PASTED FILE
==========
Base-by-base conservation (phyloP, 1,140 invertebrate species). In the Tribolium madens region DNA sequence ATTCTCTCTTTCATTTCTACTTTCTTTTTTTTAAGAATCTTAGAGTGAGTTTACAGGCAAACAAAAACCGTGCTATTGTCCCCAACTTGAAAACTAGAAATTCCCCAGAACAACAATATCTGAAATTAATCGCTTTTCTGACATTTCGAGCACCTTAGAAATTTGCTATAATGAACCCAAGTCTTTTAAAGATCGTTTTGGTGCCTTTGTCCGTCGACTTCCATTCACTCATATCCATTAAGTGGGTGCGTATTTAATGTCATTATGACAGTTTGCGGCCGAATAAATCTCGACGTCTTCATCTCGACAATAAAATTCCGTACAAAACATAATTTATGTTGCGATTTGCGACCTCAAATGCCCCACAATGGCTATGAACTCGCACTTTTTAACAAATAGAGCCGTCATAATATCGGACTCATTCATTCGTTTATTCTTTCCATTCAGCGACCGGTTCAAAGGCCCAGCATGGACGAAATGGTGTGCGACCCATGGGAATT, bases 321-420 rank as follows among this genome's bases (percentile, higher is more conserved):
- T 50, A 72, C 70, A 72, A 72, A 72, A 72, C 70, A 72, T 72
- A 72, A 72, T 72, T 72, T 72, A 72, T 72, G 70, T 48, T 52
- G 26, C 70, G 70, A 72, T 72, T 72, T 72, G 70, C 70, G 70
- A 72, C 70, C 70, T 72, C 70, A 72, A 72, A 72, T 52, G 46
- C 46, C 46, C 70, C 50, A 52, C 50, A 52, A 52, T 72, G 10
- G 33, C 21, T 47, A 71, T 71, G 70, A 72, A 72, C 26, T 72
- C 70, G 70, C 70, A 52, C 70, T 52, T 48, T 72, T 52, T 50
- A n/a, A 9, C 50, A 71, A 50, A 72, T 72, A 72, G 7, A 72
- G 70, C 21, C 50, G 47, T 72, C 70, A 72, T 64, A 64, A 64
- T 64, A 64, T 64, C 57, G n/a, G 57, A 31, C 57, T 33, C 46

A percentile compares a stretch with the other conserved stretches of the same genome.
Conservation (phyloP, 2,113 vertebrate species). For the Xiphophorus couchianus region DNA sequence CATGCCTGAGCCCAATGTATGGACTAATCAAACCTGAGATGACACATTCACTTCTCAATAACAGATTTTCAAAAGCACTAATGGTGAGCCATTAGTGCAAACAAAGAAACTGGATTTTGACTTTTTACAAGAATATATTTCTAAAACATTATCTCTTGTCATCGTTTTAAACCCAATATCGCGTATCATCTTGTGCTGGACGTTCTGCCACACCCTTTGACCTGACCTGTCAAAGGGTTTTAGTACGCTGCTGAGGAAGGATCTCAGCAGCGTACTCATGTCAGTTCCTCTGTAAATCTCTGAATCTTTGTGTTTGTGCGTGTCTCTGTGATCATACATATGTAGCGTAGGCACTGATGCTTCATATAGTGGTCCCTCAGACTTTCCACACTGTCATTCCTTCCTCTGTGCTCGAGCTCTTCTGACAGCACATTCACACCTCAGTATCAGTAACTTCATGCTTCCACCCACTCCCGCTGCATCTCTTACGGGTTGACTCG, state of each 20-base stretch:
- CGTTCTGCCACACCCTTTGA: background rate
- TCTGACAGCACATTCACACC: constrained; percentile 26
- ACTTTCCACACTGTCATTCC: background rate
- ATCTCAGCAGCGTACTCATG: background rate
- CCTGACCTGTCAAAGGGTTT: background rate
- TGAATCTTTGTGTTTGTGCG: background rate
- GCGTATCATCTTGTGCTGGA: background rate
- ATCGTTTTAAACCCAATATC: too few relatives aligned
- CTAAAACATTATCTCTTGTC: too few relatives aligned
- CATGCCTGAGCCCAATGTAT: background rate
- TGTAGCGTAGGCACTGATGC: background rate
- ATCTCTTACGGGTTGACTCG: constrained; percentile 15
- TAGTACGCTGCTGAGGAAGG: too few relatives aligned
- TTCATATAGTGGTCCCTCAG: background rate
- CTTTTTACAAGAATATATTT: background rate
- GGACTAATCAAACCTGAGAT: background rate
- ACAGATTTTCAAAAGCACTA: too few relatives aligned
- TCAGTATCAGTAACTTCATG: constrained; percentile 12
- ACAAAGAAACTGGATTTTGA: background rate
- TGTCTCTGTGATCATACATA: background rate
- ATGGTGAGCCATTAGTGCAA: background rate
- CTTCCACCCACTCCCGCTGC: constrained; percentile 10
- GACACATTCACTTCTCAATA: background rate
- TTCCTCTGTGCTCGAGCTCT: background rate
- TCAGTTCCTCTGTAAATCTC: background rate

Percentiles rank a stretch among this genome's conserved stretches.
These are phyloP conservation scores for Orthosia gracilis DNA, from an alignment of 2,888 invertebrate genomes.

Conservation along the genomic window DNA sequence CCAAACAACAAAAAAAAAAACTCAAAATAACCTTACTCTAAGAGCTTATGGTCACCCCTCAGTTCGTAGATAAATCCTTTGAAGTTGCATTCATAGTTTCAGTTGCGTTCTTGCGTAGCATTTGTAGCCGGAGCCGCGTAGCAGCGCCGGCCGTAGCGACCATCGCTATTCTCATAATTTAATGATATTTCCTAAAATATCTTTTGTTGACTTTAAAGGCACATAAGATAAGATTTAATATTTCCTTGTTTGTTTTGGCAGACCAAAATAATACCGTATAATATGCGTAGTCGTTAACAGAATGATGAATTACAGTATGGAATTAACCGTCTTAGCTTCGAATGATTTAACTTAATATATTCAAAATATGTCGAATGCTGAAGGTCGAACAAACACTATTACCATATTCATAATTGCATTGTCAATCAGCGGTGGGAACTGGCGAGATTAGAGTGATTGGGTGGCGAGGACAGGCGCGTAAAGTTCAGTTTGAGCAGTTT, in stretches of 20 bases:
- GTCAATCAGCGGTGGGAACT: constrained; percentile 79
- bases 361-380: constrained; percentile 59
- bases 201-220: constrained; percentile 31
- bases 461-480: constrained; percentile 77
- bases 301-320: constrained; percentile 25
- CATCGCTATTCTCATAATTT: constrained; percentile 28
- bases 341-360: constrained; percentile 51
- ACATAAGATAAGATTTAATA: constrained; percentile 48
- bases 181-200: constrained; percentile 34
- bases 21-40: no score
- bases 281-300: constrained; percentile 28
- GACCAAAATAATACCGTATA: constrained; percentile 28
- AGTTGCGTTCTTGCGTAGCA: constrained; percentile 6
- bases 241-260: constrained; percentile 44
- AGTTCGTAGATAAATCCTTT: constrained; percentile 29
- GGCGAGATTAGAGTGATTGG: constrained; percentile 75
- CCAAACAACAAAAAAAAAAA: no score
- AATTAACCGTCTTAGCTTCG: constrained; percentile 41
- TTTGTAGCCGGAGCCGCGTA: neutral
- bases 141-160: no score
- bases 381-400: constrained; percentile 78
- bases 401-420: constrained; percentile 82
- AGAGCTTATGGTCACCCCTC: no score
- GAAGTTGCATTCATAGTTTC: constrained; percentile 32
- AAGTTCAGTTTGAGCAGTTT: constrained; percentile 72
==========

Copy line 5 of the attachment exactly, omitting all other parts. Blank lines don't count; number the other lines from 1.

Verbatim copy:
- A 72, C 70, C 70, T 72, C 70, A 72, A 72, A 72, T 52, G 46